Russian airlines cut flights to mainland Ukraine

Russian airlines cut flights to mainland Ukraine
"Aeroflot" loses interest in Ukraine
Photo: Alexei Solodunov

Russian airlines refuse to fly to Ukraine. In 2014 the leader of the Russian aviation market – Aeroflot – reduced the number of flights to Ukraine from 72 to 52, according to Aeroflot CEO Vitaliy Savelyev. He also said that previously the carrier planned to increase the number of flights to 98.

Bits of this and that

Aeroflot is not the only Russian airline to reduce the number of flights to Ukraine. The number of flights to Kyiv airports, which are essential for Ukrainian – Russian passenger traffic, was reduced by Transaero – from 31 per week in July last year to 8 in July 2014, S7 – from 12 to 7, UTair – from 23 to 5, according to Several airlines have cancelled all flights to Kyiv, namely Rossiya, Orenair, Ak Bars Aero and Yamal Airlines. The head of the analytical service at Aviaport agency (Russia) Oleg Panteleyev says that among Ukrainian destinations only Kyiv was in high demand, while the rest did not have sufficient statistical significance.

The reason for the reduction of the number of flights between Ukraine and Russia, according to General Director of Atlasjet Ukraine airlines Serhiy Pidhorodetskiy, is the reduction of tourist and business traffic flows. The traffic is supported mainly by flights between relatives and friends, he says. Also, since May 2 Ukrainian aviation authorities have banned Russian airlines to fly to airports in Donetsk and Kharkiv.

Russian airlines compensated for the reduction of flights to mainland Ukraine with a sharp increase of the number of flights to Simferopol. According to, in July last year this airport received an average of 110 flights a week, in July 2014 – more than 310.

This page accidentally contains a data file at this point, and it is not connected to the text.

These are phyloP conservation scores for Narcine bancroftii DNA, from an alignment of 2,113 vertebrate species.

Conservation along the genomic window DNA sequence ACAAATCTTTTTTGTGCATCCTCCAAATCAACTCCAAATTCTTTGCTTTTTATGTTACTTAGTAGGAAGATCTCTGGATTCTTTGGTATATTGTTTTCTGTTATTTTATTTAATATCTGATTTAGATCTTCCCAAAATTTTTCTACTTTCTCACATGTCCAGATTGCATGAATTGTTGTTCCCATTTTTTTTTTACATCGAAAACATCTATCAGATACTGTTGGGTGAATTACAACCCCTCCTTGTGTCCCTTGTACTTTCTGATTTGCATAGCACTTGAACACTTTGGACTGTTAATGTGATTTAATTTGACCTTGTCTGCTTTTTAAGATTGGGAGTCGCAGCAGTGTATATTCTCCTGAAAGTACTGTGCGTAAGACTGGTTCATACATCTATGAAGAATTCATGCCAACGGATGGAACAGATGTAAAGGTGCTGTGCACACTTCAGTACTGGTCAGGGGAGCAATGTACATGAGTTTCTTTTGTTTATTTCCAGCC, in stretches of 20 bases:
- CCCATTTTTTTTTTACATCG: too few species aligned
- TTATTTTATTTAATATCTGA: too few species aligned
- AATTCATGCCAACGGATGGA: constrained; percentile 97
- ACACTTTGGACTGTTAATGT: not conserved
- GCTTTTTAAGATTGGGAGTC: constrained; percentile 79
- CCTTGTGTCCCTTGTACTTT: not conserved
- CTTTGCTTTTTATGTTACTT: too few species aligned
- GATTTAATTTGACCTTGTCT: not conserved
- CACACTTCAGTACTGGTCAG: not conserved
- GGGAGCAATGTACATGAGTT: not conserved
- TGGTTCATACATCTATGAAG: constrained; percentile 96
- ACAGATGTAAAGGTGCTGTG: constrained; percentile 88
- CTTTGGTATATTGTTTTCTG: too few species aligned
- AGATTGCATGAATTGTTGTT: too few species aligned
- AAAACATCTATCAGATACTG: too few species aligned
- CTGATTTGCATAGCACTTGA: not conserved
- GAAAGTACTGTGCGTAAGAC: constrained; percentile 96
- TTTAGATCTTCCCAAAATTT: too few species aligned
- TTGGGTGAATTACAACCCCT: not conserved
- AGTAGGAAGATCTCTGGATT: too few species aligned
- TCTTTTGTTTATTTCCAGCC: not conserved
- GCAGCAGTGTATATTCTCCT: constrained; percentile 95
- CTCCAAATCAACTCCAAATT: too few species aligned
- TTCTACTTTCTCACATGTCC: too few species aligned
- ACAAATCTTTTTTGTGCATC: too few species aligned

It will be possible to assess how this compensation reflected on the financial status of the airlines after they make public their financial statements for the first six months of 2014. “Perhaps, only Aeroflot has a social burden and puts on sale a sufficiently large number of tickets at prices below their prime cost,” says Panteleyev. There are a number of other airlines which provide transportation services subsidized by the government. Yet, at the same time, the number of tickets sold, as a rule, is 20 – 30 in a 150-seat aircraft, which is not much, complains Panteleyev.

Ukrainians are not lagging behind

Ukrainian airlines will be affected by the overall reduction of flights between the two countries more than Russian airlines, said Deputy General Director of the Belarusian airline Belavia Igor Cherginets. “Ukrainian air carriers are less stable than Russian ones,” he explained. According to Corporate Press Secretary of Ukraine International Airlines Yevhenia Satska, while in the summer of 2013 the UIA had 75 weekly flights between Ukraine and Russia, this season it has only 35 flights. For example, from 7 flights to Moscow only 2 remain today. “The Russian direction was important because it generated significant transit passenger flows from regions of Russia to Europe and back,” says Satska. This year, as a result of reduction of traffic volumes the UIA lost close to 40,000 passengers on the Russian direction, specified the interlocutor. In the first six months of 2013 the passenger traffic of the UIA in this direction was approximately 215,000 people, and in 2014 over the same period it was 175,000, she adds. The Russian direction is in first place in terms of passenger traffic for UIA, ahead of such markets as Israel and Egypt.

The UIA could not calculate financial losses from the reduction in passenger traffic in the Russian direction. Satska says by reducing the volumes of carried passengers in all directions in the first half of 2014 the company sustained a loss of more than US $46 mn. The UIA tries to cover its losses by optimizing schedules, transferring aircrafts to leasing, reducing non-operating expenses and optimizing the manpower, concludes Satska.

Even with the end of the anti-terrorist operation there is no guarantee that number of flights will reach the pre-crisis levels, says Pidhorodetskiy, saying the process could drag on for years. If Ukraine and Russia will agree to severance of diplomatic relations, which is now actively being discussed among politicians, passenger traffic may drop even more significantly, he said.

Apparently, Ukrainian airlines are hoping for a positive development of relations in the aviation industry. Pidhorodetskiy says on July 3 the Commission on the Development and Implementation of Public Policy in the Operation of Airways under the Ministry of Infrastructure issued Atlasjet Ukraine a permit for flight operations on the Kyiv – Moscow route with a frequency of 14 times a week. After the company receives the protocol it will need around 45 days to include those flights into the sales system, summarized Pidhorodetskiy.

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